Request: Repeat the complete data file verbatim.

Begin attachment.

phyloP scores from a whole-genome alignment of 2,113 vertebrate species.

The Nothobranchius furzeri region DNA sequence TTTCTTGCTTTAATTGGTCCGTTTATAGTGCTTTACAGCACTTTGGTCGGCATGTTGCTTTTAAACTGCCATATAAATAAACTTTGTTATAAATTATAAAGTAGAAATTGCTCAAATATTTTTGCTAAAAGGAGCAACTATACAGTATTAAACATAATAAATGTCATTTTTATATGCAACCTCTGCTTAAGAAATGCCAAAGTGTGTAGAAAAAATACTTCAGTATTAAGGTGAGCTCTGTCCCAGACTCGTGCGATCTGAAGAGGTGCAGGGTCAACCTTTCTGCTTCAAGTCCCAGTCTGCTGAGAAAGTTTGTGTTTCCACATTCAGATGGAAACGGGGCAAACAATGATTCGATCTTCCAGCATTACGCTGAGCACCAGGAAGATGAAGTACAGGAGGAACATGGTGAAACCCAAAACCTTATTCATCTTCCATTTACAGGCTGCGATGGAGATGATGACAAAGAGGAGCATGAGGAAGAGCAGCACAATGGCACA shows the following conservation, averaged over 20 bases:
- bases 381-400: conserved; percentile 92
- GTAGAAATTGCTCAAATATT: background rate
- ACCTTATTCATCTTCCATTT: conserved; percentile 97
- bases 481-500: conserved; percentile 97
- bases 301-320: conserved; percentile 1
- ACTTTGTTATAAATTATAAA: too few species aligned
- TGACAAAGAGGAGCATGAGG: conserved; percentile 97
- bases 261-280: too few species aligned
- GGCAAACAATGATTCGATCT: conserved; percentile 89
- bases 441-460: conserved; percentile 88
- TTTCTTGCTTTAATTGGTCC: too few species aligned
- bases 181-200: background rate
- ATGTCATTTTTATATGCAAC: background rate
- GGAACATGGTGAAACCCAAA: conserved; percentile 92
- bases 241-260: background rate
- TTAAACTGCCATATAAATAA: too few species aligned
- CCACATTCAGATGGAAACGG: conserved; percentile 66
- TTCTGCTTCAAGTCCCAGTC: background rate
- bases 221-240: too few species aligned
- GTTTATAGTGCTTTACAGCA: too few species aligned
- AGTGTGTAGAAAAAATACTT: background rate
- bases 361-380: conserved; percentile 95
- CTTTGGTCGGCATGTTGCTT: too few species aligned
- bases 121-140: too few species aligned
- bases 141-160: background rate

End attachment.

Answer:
phyloP scores from a whole-genome alignment of 2,113 vertebrate species.

The Nothobranchius furzeri region DNA sequence TTTCTTGCTTTAATTGGTCCGTTTATAGTGCTTTACAGCACTTTGGTCGGCATGTTGCTTTTAAACTGCCATATAAATAAACTTTGTTATAAATTATAAAGTAGAAATTGCTCAAATATTTTTGCTAAAAGGAGCAACTATACAGTATTAAACATAATAAATGTCATTTTTATATGCAACCTCTGCTTAAGAAATGCCAAAGTGTGTAGAAAAAATACTTCAGTATTAAGGTGAGCTCTGTCCCAGACTCGTGCGATCTGAAGAGGTGCAGGGTCAACCTTTCTGCTTCAAGTCCCAGTCTGCTGAGAAAGTTTGTGTTTCCACATTCAGATGGAAACGGGGCAAACAATGATTCGATCTTCCAGCATTACGCTGAGCACCAGGAAGATGAAGTACAGGAGGAACATGGTGAAACCCAAAACCTTATTCATCTTCCATTTACAGGCTGCGATGGAGATGATGACAAAGAGGAGCATGAGGAAGAGCAGCACAATGGCACA shows the following conservation, averaged over 20 bases:
- bases 381-400: conserved; percentile 92
- GTAGAAATTGCTCAAATATT: background rate
- ACCTTATTCATCTTCCATTT: conserved; percentile 97
- bases 481-500: conserved; percentile 97
- bases 301-320: conserved; percentile 1
- ACTTTGTTATAAATTATAAA: too few species aligned
- TGACAAAGAGGAGCATGAGG: conserved; percentile 97
- bases 261-280: too few species aligned
- GGCAAACAATGATTCGATCT: conserved; percentile 89
- bases 441-460: conserved; percentile 88
- TTTCTTGCTTTAATTGGTCC: too few species aligned
- bases 181-200: background rate
- ATGTCATTTTTATATGCAAC: background rate
- GGAACATGGTGAAACCCAAA: conserved; percentile 92
- bases 241-260: background rate
- TTAAACTGCCATATAAATAA: too few species aligned
- CCACATTCAGATGGAAACGG: conserved; percentile 66
- TTCTGCTTCAAGTCCCAGTC: background rate
- bases 221-240: too few species aligned
- GTTTATAGTGCTTTACAGCA: too few species aligned
- AGTGTGTAGAAAAAATACTT: background rate
- bases 361-380: conserved; percentile 95
- CTTTGGTCGGCATGTTGCTT: too few species aligned
- bases 121-140: too few species aligned
- bases 141-160: background rate